function exampleHelper(positional1, positional2, named) {
  if (named.someNamedArg) {
    // ...

Note for migrating: In traditional Ember helpers, the positional and named arguments are always passed to the function—if the caller did not pass them, they are present but empty. By contrast, plain-old function helpers work exactly like JavaScript functions: if you want a default value, you need to supply it in the JavaScript.

Helpers with only positional args

For a helper with only positional args, define it like you would a normal JavaScript function with a list of parameters:

export default function add(a, b) {
  return a + b;

Helpers with only named args

For a helper with only named args, define your function with an options object as its first argument, the same way you would in normal JavaScript:

export default function onlyNamed({ someOption, anotherOption }) {
  // ...

Coming soon

When we land the <template> tag feature (check out First-Class Component Templates for details), you'll also be able to define helpers locally to a module:

const add = (a, b) => a + b;

    {{#each @numbers as |number index|}}
      <li>{{add number index}}</li>

You can try that out today by installing ember-template-imports, and we’re working on getting that into a stable version of Ember itself soon!

Questions you might have

How do I get started with this?

If you’re on Ember 4.5 or later, you can start using this feature as shown above, no other steps required. If you’re on Ember 3.25 or higher, you can install and use the official polyfill by running ember install ember-functions-as-helper-polyfill. Once you’re on 4.5 or later, the polyfill uses the native implementation instead, so you can remove it separately from doing an upgrade.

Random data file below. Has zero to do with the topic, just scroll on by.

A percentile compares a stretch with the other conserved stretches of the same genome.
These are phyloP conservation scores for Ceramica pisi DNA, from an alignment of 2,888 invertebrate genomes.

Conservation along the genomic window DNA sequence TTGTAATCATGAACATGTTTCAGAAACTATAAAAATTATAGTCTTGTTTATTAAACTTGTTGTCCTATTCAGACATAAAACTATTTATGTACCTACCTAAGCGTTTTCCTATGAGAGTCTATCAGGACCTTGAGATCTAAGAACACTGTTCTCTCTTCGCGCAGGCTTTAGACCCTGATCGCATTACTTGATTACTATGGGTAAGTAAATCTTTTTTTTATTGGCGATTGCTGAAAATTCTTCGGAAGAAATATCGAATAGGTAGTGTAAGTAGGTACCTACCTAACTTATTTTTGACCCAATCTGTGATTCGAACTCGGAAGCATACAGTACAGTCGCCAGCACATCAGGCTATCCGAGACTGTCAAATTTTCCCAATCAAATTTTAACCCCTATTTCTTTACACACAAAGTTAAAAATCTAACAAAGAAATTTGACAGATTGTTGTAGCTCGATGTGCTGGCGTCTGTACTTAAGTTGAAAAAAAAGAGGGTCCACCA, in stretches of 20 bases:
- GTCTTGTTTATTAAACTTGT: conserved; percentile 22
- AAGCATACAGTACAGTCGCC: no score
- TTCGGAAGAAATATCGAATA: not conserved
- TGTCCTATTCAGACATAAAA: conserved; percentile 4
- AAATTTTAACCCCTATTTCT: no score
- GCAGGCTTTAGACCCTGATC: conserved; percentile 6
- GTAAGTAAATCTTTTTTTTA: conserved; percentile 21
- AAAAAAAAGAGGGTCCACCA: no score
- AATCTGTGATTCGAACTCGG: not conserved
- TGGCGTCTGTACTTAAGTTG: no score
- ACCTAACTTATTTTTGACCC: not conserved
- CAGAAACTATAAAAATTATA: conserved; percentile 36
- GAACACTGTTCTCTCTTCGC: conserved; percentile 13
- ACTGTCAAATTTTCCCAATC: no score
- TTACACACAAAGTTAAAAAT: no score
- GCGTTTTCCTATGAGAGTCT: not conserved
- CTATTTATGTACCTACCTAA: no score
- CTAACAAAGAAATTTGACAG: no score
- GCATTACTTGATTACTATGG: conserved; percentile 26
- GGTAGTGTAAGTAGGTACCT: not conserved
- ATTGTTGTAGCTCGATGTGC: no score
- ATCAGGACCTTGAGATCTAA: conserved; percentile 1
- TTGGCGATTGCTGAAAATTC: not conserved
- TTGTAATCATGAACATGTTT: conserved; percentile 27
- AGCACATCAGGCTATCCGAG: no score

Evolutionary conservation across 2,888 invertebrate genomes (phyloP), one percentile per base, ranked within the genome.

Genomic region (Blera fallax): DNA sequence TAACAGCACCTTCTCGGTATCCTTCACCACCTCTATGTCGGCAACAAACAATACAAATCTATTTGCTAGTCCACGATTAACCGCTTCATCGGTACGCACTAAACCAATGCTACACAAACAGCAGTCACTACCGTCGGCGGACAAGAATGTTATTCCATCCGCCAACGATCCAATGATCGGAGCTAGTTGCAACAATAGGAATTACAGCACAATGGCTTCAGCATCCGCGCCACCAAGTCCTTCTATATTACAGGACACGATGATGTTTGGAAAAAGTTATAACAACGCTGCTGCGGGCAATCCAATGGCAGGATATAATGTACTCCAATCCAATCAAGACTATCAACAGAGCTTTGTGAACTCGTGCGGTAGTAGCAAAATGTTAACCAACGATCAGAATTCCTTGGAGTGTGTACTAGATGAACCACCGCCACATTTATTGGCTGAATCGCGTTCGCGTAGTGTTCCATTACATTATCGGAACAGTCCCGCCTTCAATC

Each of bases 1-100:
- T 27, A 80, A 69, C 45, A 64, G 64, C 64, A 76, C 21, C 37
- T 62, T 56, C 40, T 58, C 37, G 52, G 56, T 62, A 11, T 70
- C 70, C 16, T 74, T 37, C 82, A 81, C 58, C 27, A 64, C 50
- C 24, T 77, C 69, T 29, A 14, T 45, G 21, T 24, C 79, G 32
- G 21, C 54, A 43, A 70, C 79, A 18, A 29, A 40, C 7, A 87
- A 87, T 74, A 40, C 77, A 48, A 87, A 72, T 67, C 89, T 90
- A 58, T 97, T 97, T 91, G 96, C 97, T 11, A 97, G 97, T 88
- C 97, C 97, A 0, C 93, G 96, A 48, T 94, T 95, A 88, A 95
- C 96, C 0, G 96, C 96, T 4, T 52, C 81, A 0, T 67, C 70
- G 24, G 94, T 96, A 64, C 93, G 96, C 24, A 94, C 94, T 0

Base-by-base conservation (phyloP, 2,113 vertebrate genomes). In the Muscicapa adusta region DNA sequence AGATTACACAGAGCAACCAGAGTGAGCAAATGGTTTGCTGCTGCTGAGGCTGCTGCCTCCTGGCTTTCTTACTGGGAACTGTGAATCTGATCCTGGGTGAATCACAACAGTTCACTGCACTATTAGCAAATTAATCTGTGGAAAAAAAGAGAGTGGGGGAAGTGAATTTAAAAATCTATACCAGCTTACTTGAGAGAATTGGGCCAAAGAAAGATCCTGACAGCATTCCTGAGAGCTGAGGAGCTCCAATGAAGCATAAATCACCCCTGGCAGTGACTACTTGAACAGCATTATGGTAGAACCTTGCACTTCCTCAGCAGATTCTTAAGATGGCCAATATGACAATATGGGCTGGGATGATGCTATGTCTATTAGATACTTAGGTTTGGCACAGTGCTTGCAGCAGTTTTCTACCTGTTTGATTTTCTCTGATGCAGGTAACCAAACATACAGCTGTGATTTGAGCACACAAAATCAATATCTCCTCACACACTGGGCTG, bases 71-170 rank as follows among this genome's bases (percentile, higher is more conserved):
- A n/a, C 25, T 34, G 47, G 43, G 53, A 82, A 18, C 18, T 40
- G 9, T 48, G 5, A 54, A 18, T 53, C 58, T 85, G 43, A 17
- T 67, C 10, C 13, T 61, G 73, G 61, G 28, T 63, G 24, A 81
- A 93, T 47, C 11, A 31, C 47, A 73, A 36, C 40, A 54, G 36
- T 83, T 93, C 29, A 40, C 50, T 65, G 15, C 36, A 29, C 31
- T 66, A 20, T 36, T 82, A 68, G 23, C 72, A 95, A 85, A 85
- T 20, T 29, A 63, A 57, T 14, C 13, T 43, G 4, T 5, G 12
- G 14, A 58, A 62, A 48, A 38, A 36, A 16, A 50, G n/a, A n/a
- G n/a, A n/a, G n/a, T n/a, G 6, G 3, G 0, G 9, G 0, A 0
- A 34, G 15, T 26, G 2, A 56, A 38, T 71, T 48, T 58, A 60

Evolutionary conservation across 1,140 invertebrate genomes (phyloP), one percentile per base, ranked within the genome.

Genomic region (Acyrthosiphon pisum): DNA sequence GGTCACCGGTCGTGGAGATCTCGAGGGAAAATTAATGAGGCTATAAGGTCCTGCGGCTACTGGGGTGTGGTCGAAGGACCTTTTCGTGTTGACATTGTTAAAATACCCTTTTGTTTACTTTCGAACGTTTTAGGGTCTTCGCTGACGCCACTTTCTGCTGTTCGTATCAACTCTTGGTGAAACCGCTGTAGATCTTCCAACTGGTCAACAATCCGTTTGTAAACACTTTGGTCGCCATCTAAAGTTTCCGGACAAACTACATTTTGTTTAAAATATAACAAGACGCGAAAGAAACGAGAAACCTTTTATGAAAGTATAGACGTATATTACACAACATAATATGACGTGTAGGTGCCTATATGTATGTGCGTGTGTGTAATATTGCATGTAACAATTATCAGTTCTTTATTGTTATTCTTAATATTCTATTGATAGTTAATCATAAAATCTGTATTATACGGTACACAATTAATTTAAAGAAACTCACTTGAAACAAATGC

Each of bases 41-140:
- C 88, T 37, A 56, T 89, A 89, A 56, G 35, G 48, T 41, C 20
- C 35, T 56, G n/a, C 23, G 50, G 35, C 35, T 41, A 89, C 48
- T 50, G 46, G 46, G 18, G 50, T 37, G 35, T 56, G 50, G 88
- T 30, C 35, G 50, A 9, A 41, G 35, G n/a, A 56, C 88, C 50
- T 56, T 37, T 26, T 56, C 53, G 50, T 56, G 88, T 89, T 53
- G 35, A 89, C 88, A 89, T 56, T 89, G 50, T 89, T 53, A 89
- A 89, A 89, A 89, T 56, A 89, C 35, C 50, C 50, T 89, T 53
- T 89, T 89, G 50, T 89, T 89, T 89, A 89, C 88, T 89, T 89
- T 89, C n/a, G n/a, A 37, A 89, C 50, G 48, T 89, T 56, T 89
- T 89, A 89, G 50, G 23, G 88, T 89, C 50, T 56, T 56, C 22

Thanks to @nullvoxpopuli for doing the work of getting the polyfill implemented, and to both @nullvoxpopuli and Godfrey Chan (@chancancode) for helping get the feature landed in Ember itself!

Is there a codemod?

Not yet! This one would be pretty straightforward to write, though, so if you’re interested, let us know in #topic-codemods on the Ember Discord. This would be a great place to dip your toes into contributing!

Can I use built-in methods automatically?

In the method example above, I showed using this.shouldShow as a helper. In normal JS you could call this.hiddenItems.has(item), the way shouldShow() does. It seems like this should work in templates too:

{{#each @items as |item|}}
  {{#if (this.hiddenItems.has item)}}

Unfortunately, this does not work yet, even though it feels like it should. The template language does not yet make sure that the binding through this.hiddenItems is preserved the way it would be in a JavaScript context. The Framework Core team has started exploring how to make that work, and we are hoping to have a good solution in place for Polaris!

Are traditional helpers going away?

No, helpers defined using the helper() function will continue to work exactly like they always have. We expect that over time, most of the community will move to using normal JavaScript functions this way. If or when it makes sense, we may deprecate and remove helper()—but only when it makes sense, and following Ember’s standard SemVer policies as always.